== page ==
Once again, I am stunned by the obvious. All my life I have happily grilled steaks, burgers, prawns, fish, vegetables, paellas, etc. on a charcoal grill. And while I used charcoal hundreds of times, and vaguely understood that it was made of wood, I certainly had no clue how it was actually manufactured. And I suspect that the vast majority of marketmanila’s readers were likewise clueless about this commonly used item. Often seen for sale on provincial roadsides, freshly made charcoal can run anywhere from PHP100-160 per sack, depending on the time of year and relative abundance of stocks. And after seeing how this is made from scratch, I will NEVER EVER quibble or bargain for this product again. It is perhaps taking the whole “do-it-from-scratch” mantra a bit to the extreme, but this home-made charcoal was the basis for several recent lechons we roasted and I’d like to think it made a difference!
A few weeks ago, a fairly gusty low pressure area blew through the city of Cebu. It wasn’t even a typhoon, just suddenly odd high velocity winds. And with little warning, a very large ipil-ipil tree came crashing down and destroyed an 8 meter section of a concrete perimeter wall. A few weeks later, after chopping up the branches of the tree, one of our crew said he was going to make charcoal. How cool is that? Or at least I thought it was cool. So while I wasn’t in Cebu for the first batch of home-made charcoal (nine sacks!), I did get to see the second batch at the start of the process. If I ever get stranded on a tropical forested island, I will now know the basics of charcoal manufacturing and would have a brilliant grilled bayawak or monitor lizard with sea salt and seaweed garnish to complement my kinilaw na tanguigue or ceviche with organic coconut vinegar… But I would need a WIFI connection to look up the details. :)
So here are the basics. In a roomy backyard away from neighbors that are allergic to smoke or have the beginnings of lung cancer, form a circle of sturdy branches, then create a “wall” of flattened pieces of banana trunk (in our case, also harvested on the property, from bananas that had already borne fruit) filled with soil in between. Essentially, these are the sides of the charcoal “oven” you are building…
Arrange the chopped up pieces of wood inside this enclosure, in a relatively tight and orderly manner. Once you have placed all the wood inside, cover the wood with older pieces of banana trunk so that you can imagine wood inside an “oven”.
Cover the entire top with soil and as you can see in the photo above, one should have what looks like a makeshift oven with soil walls and insulation. At the bottom are three areas where a small flame can be started and checked over the three day (yes, that is three days) smoking/carbonation process.
Arnold then lit a small fire with kindling at one of the vents or holes at the bottom of the charcoal oven, and fanned it until smoke started to billow out of the other “exits”. At this point, he checked to ensure that the walls and roof of the oven were solid and that no smoke escaped anywhere except the vents, for if it did, it would be an entryway for oxygen that would lead to a large bonfire and ashes, not charcoal.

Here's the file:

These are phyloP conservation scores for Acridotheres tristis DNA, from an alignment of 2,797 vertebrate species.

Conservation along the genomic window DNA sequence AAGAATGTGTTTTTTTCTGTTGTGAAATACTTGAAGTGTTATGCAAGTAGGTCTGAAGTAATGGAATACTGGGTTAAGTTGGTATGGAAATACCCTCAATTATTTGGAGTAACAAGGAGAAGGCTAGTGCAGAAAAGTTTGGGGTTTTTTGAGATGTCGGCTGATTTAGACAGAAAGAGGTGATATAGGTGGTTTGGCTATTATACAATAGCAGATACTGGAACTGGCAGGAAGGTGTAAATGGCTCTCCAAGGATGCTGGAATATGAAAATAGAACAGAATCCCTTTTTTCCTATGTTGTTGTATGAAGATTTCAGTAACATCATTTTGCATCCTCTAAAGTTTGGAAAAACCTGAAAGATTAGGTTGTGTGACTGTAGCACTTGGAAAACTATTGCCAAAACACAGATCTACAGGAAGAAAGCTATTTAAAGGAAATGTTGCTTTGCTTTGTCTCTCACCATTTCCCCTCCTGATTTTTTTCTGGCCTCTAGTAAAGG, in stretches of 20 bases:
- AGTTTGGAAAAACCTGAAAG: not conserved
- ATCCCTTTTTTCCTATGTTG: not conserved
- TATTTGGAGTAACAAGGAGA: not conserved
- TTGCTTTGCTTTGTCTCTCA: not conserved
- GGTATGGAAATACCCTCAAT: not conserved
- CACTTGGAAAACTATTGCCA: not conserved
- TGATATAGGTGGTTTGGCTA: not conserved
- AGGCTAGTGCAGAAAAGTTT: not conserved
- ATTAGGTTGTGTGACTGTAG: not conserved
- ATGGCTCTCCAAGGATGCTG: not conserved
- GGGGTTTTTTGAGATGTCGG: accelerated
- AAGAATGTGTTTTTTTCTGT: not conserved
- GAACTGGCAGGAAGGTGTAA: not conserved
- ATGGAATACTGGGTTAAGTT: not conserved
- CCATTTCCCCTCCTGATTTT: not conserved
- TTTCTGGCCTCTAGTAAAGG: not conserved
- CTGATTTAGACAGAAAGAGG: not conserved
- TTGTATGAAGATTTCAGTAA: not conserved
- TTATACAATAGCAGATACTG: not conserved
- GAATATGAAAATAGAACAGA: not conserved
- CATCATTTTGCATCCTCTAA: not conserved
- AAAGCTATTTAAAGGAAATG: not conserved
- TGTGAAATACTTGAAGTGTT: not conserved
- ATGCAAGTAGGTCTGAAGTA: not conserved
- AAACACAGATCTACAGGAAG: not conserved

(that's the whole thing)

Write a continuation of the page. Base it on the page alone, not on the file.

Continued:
The flames died down relatively quickly and the embers provided the heat/smoke needed to turn the wood into charcoal. I am not sure what the actual chemical/physical processes were at work, but after three days (with constant checking to see if the embers were live) the wood turns from a fresh brown with some sap to a dark charcoal grey/black!
I know this looks like a total environmental nightmare and serious carbon emission faux pas… but I look at it this way. This IS the traditional way of making charcoal all across the archipelago. Felled trees are chopped up and smoked right at the source. The materials are all available locally and biodegradable. The charcoal is used in lieu of gas or wood-burning stoves. There is no plastic packaging, much transportation, marketing, etc. This is the real deal. And it does take a bloody lot of patience and skill to pull it off. Those who sell charcoal for a living can keep several of these ovens going at the same time, and can actually produce some 20-30 sacks of charcoal per person! But this is also a significant contributor to the smog that seems to hang over the typical Filipino countryside panorama…
Here a photo of the core of the banana stalks used for the oven. If these were the right variety of bananas, the core, or ubad, would be edible thus nothing would be wasted.
The charcoal Arnold made from scratch was brilliant. Huge chunks that seemed to burn longer than store bought, or commerically manufactured charcoal. We cooked several pigs using this home-made charcoal, and they tasted terrific.
A recurring theme on this blog, whether while obsessing over a particular dish like leche flan, ensaimada, adobo or lechon, is to do things as purely as possible, to try and discover the essence of the dish, to do as much as possible from scratch, without shortcuts, and if possible, as the dish was originally concocted or made. Beyond the recipes however, I have recently been more curious about the ingredients, where they come from, and how they were raised. And I have wondered about the equipment used to cook them in (like makeshift provincial ovens for baking ladyfingers), and now, further curiosity to the source of heat, like locally made charcoal. I feel like I gain knowledge every time these serendipitous learning opportunities present themselves, and I hope that many of you feel the same way too…
Some photos on this post taken by AT.